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March into National Nutrition Month

March into National Nutrition Month

 

 Each March, the Academy of Nutrition and Dietetics encourages everyone to focus on healthful eating through National Nutrition Month.  National Nutritional Month actually began in 1973 as National Nutrition Week but by 1980 the week transitioned to a month-long observance in response to a growing interest in nutrition.

            To help find your healthy eating style during National Nutrition Month this year’s theme "Put Your Best Fork Forward” features several easy to implement healthful eating habits when dining out. At the office or a restaurant, eating away from home doesn't have to undermine your healthful habits.

            - Start eating healthy before you leave home. Habits formed at home will follow us out the door. While studies have shown that peer influences are associated with eating patterns, it is known that behaviors modeled by family members are a powerful force on food intake.

            Use a smart-eating strategy to plan ahead, consider the menu and choose foods carefully. Most restaurants have their menus posted online so you can make a healthy choice in advance and avoid be tempting by other choices.

            How much you eat is as important as what you eat. For example, if you plan to have lunch with coworkers, eat a light dinner. If you know you’re going to a restaurant in the evening, plan to have lighter meals earlier in the day.

            Most restaurants offer healthy side dishes such as salads and steamed or roasted vegetables. Don't be afraid to ask questions about how the food is prepared or for a substitute or an extra side of veggies.

            Extravagant portion sizes present a challenge for health-minded individuals who are eating out with their friends.  It's easy to think that the portions of food we are served are what we should be consuming, so we eat everything that comes on our plate, in our cup or brought to the table.  To-go boxes can be a lifesaver when trying to control portions. Eat half your meal at the restaurant and take the other half home for a second meal.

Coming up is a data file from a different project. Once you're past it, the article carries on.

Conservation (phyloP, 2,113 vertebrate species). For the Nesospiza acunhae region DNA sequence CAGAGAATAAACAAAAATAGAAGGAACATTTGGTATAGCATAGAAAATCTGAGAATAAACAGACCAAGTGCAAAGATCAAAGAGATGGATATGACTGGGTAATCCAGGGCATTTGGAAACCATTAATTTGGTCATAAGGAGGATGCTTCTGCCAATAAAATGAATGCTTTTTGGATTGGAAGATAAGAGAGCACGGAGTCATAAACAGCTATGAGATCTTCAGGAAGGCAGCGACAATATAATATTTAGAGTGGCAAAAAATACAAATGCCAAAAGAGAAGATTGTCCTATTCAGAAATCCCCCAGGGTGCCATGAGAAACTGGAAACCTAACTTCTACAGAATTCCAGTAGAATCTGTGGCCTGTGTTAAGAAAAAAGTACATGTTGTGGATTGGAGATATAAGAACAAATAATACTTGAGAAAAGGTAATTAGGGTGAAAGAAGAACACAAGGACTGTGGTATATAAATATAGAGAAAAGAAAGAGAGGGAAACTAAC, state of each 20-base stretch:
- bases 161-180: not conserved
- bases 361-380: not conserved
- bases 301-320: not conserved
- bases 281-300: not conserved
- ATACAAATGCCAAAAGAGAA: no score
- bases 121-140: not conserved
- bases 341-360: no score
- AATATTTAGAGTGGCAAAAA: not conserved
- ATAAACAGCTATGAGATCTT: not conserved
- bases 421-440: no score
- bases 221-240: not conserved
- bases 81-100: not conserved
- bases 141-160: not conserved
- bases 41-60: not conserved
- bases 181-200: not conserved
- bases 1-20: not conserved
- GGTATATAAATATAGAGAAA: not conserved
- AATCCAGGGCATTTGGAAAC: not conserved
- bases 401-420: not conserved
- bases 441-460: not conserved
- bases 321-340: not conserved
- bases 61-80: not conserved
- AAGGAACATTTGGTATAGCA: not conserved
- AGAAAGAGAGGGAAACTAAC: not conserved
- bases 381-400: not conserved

The Academy of Nutrition and Dietetics reminds us that eating healthier doesn't mean changing your entire eating pattern overnight. Small changes, made over time, can add up so one forkful at a time "Put Your Best Fork Forward."  Try the following heart healthy dessert for a heart healthy change.

           

 

Baked Apple Dessert

 

Ingredients

2 medium sweet red apples (such as Gala or Braeburn)
3 tablespoons finely chopped pecans (or substitute walnuts)
2 tablespoons uncooked quick-cooking oats
2 tablespoons packed dark brown sugar
1 tablespoon chopped dried cranberries
1 tablespoon cold butter, finely chopped
¼ teaspoon ground cinnamon
⅛ teaspoon salt
½ cup 100-percent apple juice

 

Preheat oven to 350°F. Cut each apple in half horizontally. Use a melon baller or spoon to remove the core from each half, creating a rounded hole.

Combine nuts, oats, brown sugar, cranberries, butter, cinnamon and salt. Use your fingers or a fork to mix until mixture resembles coarse meal. Fill each apple half with about 2 tablespoons of oat mixture.

Place apples in an 8-inch baking dish; pour apple juice around apples in dish. Cover dish with aluminum foil. Bake 30 minutes. Remove foil, and bake an additional 10 to 15 minutes or until apples are tender and topping is golden brown.

 

Calories: 151; Total Fat: 7g; Saturated Fat: 2g; Cholesterol: 8mg; Sodium: 100mg; Total Carbohydrate: 24g; Dietary Fiber: 3g; Protein: 1g

 

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